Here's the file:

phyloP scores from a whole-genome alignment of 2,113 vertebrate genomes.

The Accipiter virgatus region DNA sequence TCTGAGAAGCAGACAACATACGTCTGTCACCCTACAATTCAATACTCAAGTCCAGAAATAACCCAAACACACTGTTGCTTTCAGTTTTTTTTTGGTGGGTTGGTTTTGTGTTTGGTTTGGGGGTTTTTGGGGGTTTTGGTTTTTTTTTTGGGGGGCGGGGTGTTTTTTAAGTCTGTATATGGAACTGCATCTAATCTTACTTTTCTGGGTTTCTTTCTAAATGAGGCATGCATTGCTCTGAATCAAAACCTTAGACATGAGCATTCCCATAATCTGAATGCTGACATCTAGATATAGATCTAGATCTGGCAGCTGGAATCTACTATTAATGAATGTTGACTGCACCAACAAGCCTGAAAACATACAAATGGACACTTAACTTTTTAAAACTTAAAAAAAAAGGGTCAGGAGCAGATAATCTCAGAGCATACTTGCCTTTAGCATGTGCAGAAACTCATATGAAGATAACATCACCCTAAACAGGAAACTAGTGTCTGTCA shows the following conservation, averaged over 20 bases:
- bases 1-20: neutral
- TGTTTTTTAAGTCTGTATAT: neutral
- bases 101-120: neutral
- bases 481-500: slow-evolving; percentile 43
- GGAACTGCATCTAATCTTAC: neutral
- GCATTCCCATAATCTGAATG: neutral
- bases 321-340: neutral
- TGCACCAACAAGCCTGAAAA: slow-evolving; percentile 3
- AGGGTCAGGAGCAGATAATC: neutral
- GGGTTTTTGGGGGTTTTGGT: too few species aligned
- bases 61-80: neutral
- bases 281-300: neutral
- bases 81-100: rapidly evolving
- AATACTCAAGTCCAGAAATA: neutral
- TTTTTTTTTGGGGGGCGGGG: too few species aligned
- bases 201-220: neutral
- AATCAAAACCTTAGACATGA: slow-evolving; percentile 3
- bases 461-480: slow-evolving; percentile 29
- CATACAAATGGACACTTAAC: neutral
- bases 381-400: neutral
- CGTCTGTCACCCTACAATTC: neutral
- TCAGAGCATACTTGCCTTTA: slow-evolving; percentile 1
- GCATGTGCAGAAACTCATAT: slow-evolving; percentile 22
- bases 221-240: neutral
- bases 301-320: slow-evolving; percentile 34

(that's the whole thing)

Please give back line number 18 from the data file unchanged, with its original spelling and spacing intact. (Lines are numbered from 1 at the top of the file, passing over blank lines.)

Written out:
- bases 201-220: neutral